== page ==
and will withstand abuse.
The application of pre-moulded fittings has the advantage of substantially reducing the number and length of joints required, speeding up application time and helping the applicator by making it easier to achieve waterproofing integrity (see Figure 4).
Where jacketing ends, it is commonplace to find that there is no sealant at all; or the integrity of the termination relies on a bead of sealant alone, without proper mechanical integrity (see Figure 5).
Effective terminations require there to be a mechanical fix, including a bonded joint or adhesives, between the jacketing and the pipe, bulkhead, support ring, etc. In this way, the jacketing will not become separated at the termination, and no load is applied to the sealant, whose only job is to provide waterproofing integrity (see Figures 6 and 7).
Vertical penetrations are quite possibly the greatest risk for water entering the insulation space. If sealed at all, often the sealant is at risk of pulling away as a result of foot traffic or similar damage (see Figure 8).
The use of pre-moulded penetration collars that are bonded and sealed both to the penetrating piece and the jacketing provides a long-term solution to waterproofing; and flashing detail applied around irregular penetrations such as steelwork supports and brackets delivers the same CUI prevention benefit (see Figure 9).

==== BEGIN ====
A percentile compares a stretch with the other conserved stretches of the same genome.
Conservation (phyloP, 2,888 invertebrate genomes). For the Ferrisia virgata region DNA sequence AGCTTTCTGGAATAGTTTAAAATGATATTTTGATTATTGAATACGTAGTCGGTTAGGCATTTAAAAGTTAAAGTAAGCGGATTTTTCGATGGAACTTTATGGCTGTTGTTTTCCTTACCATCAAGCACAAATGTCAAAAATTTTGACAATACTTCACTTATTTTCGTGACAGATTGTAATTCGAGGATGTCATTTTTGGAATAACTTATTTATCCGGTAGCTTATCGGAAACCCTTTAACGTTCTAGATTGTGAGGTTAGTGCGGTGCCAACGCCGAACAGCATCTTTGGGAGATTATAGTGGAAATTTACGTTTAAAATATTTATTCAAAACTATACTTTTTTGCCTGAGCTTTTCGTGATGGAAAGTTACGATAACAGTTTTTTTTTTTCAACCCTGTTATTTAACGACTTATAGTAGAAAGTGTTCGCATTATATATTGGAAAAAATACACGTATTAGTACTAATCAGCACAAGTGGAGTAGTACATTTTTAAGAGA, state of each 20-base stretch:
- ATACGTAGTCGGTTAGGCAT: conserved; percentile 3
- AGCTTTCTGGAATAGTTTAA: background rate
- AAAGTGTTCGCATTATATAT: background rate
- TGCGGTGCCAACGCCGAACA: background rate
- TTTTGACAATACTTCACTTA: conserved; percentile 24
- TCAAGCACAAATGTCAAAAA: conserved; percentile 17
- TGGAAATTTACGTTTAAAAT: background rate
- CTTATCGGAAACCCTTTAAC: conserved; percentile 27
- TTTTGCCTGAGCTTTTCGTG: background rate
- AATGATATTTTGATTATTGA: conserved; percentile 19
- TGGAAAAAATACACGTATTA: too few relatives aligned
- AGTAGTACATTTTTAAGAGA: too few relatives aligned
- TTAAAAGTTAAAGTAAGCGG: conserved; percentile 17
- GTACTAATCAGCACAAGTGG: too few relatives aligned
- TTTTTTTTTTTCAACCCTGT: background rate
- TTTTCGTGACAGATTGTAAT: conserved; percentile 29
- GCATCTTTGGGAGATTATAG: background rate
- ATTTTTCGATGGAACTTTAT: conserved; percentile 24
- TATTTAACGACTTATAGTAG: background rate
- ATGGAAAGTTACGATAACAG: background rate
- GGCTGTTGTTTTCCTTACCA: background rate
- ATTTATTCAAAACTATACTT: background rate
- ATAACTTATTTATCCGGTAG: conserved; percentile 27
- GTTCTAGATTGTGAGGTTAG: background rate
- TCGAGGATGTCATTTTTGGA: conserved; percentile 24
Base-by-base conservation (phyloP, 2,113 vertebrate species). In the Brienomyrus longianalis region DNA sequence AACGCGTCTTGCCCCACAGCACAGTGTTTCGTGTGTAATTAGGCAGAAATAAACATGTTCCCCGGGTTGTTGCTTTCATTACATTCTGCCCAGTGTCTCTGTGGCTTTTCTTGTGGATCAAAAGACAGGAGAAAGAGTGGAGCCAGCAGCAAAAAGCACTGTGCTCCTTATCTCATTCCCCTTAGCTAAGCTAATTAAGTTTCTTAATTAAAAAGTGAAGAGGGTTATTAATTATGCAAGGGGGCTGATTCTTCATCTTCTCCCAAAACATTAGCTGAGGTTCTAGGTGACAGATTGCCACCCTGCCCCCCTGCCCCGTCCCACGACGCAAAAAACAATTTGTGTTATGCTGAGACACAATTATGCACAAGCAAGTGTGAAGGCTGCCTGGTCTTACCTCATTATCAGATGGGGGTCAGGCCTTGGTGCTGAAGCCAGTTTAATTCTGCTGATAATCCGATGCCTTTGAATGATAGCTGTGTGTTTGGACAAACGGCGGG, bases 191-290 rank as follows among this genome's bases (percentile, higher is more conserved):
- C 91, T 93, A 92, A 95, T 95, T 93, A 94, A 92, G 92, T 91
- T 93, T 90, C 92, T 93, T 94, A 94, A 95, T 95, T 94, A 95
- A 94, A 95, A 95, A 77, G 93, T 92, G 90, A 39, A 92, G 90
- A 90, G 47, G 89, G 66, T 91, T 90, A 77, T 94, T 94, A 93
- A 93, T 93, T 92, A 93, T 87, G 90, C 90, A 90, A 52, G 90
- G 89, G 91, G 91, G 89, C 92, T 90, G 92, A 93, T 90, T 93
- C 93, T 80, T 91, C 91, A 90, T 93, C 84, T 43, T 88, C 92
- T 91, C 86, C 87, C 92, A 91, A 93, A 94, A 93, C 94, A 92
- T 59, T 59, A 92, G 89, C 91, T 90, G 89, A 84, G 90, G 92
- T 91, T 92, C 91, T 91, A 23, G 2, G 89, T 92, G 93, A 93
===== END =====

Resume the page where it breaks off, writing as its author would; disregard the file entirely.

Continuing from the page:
Certain materials, such as those used in the manufacture of termination boxes for trace heating cables, do not adhere well to adhesives and sealants, in which case self-amalgamating silicone tape may be used in conjunction with pre-moulded penetration collars to provide a fully waterproof seal (see Figures 10 and 11).
Regardless of the level of detail in the design of a jacketing system, its effectiveness at preventing water from entering the insulation space is only as good as the quality of the application.
Many manufacturers offer assistance and some have a quality assurance process that includes training and assisting applicators to achive best-practice standards.
Rennalls and Williams identify “drainage” as a key control measure to prevent water in the insulation space. This is an obvious point in cases where the jacketing system is not designed to be waterproof, but why would drains be included in a fully sealed and waterproof system? The answer is that in the event the jacketing is opened to perform maintenance, and then not properly reinstalled, water may enter the insulation space. In a fully sealed system, water would continue to accumulate and fill the system. Drains at every low point and every 10’ on pipe runs prevent such an accumulation until the source of water ingress is repaired.
Corrosion continues to be a costly problem for the industrial market. Resources are available to help plant managers select insulation materials, design systems, and minimize corrosion. Jacketing systems are available that fully seal so water cannot enter the insulation space, preventing CUI in accordance with the “Bow Tie” risk analysis model described by Williams and Rennalls.